The Oscars Might Air Without A Host For The First Time Since 1989

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The Oscars Host
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Six weeks before the Oscars, and there is no host in sight for the most important awards show. Previously, the Academy announced Kevin Hart would be the host. However, after a series of old tweet came to light, Hart stepped down from the gig. So what will become of the 2019 Oscars?

Who Will Host The Oscars In 2019?

The Oscars Kevin Hart

After the Kevin Hart debacle, 2019 could prove to be the first hostless Oscar night in three decades. Some of the most famous hosts are Billy Crystal, who hosted the awards nine times, Jimmy Kimmel, Ellen DeGeneres, Anne Hathaway and James Franco, and Steve Martin.

Hart, a comedian and movie star, announced he would host the ceremony, airing February 24th, back in December. However, soon after Twitter users discovered a series of homophobic comments on Hart’s twitter account from a couple of years ago. Within days, Hart stepped down to “avoid controversy.” After an appearance on Ellen, where she championed the comedians love for the LGBTQ community, some through producers might take him back. Unfortunately, Hart refuses to apologize for the tweets, so the Academy moved on. To date, there are no new hosts announced, and many sources report that the Academy is seriously considering a hostless show.

The last time the show aired without a host was 1989. Unfortunately, most remember this Oscar night as a complete failure…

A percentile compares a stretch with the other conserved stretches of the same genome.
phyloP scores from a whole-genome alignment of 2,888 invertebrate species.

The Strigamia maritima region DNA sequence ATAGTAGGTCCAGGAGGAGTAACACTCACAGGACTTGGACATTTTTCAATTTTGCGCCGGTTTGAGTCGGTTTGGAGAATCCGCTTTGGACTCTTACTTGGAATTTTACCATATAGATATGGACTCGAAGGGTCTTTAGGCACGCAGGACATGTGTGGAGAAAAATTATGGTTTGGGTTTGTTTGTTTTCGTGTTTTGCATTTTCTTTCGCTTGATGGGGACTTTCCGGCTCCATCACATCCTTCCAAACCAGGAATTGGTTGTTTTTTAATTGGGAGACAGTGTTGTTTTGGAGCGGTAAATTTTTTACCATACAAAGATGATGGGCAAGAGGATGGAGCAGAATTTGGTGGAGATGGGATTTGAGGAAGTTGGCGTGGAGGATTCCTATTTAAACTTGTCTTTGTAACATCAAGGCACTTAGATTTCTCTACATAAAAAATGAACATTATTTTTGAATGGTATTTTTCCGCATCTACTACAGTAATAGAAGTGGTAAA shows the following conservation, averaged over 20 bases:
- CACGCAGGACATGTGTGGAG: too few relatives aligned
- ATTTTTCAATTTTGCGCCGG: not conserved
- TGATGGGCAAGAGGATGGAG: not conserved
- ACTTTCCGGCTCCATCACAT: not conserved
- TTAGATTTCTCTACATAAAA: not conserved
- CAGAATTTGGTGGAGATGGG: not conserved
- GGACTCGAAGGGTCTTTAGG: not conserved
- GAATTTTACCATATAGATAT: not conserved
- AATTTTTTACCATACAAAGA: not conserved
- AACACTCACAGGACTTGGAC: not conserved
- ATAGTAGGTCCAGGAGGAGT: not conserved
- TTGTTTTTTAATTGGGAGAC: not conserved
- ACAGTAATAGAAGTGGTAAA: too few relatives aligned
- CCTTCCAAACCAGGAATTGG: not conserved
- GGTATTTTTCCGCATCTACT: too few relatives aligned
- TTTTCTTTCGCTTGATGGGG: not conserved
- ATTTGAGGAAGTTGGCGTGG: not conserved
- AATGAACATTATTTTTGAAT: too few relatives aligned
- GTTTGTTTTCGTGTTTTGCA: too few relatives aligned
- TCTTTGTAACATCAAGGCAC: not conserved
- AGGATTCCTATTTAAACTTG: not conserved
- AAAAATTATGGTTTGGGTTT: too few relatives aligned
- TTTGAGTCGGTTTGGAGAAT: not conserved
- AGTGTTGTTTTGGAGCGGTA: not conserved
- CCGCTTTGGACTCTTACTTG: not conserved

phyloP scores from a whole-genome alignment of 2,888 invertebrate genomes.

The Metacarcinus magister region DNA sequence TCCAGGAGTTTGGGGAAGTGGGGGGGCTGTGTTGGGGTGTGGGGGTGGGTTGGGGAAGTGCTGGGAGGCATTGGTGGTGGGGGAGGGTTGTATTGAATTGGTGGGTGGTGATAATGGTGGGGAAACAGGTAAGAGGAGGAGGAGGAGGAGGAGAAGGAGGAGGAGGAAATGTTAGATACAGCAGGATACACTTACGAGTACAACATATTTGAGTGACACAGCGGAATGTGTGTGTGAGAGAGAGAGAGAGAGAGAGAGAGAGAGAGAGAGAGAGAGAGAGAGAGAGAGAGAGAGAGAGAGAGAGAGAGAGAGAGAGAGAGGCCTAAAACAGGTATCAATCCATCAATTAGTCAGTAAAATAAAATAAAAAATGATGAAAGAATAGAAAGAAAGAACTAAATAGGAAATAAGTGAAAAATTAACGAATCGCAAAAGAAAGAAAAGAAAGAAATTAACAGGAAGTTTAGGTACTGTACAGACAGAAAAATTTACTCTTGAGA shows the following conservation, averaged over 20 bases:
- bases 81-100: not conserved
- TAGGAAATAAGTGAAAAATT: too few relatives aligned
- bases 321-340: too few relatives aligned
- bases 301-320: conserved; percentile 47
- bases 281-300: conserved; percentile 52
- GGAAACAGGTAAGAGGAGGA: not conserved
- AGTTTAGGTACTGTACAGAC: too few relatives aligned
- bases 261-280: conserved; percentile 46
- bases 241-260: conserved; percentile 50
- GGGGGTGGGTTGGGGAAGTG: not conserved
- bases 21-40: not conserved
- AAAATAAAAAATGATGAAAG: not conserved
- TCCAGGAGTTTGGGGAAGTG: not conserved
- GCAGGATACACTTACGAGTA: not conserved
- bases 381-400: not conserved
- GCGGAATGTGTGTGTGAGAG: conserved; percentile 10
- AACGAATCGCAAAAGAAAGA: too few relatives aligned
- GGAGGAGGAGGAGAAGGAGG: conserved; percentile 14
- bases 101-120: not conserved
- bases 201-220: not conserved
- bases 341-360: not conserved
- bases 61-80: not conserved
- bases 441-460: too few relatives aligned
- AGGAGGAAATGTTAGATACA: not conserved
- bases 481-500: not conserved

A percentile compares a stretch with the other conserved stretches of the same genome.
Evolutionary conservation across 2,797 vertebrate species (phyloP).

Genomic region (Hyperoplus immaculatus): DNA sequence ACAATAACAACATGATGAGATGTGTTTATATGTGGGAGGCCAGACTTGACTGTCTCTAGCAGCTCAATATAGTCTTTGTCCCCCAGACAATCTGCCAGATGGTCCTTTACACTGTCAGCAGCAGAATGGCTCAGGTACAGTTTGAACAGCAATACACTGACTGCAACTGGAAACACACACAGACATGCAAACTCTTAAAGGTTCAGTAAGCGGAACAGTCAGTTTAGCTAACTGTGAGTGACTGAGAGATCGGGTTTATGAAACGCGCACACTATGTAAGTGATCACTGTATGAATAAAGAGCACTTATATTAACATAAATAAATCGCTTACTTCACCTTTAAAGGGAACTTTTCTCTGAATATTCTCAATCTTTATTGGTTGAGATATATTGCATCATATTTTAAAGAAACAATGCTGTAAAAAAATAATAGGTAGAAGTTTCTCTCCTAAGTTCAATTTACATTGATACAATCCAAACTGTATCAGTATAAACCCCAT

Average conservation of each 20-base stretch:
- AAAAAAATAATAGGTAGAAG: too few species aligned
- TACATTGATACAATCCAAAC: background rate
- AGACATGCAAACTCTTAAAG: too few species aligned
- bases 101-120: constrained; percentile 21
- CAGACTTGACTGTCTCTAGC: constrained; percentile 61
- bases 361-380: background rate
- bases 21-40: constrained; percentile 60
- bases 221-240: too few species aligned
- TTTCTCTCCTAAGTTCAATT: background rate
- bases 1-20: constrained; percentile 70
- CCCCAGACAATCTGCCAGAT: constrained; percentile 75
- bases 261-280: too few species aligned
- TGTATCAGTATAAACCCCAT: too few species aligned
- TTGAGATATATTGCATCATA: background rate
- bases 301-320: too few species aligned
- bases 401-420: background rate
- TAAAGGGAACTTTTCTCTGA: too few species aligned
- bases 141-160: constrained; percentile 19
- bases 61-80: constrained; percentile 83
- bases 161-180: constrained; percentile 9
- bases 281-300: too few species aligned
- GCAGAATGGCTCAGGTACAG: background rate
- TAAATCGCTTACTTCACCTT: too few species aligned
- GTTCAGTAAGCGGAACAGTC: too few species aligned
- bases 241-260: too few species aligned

The 1989 Disastrous Oscars

The Oscars Hostless

Many remember the 1989 Oscars as a train wreck. It didn’t start out this way, though; there was just no opening monologue or skits and bits in between award presentations. And that was fine, things went smoothly…until a bizarre skit performed by a young Rob Lowe. It involved Lowe and Snow White, portrayed by an unknown actress, performing a cover of Creedence Clearwater Revivals’ “Proud Mary.” Viewers found the skit awkward, cheesy, and off-putting. It even resulted in┬áThe Walt Disney Company suing the Academy for their use of Snow White!

Another skit, titled, “I Want To Be An Oscar Winner,” was also disliked. Afterward, 17 Hollywood giants, including Julie Andrews and Paul Newman, wrote an open letter to the show’s producer, Allan Carr, demanding a host for the next year’s ceremony. And ever since, The Oscars features a host.

Why Is Finding A Host So Difficult?

The Oscars No Host

Apparently, it’s challenging finding a host for the Oscars. There are numerous reasons – the top one, from the hosts’ point of view, is the pressure of the job. It involves a lot of preparations, such as memorizing monologues, and practicing dance routines, songs, and skits. Most importantly – the job puts a huge spotlight on the host! Viewers scrutinize and analyze every word and joke; some say it can break people’s careers. Yet another reason is the paycheck: reports say the host receives $15,000 for the gig, even though it requires a lot of work and responsibility.

From the Oscars producers’ point of view, there’s a lot of demands. The host (or hosts) needs to be funny, witty, and controversy-less. When Seth MacFarlane (2013) and Jon Stewart (2006, 2008) hosted the Oscars, producers received backlash for the hosts’ skits and appearance. It’s hard finding a host that audiences – young and old – will love and connect to. Finally, there’s also the important factor of rating – the 2018 Oscars had the lowest ratings in the past decade.

Finding this balance seems almost impossible, and it looks like Oscars producers are running out of ideas. Every year, the Oscars air in over 225 countries, with millions of people watching. Perhaps, if the producers can not find a host, the Oscars will be short and sweet, managing to respect both the nominees and the audience watching.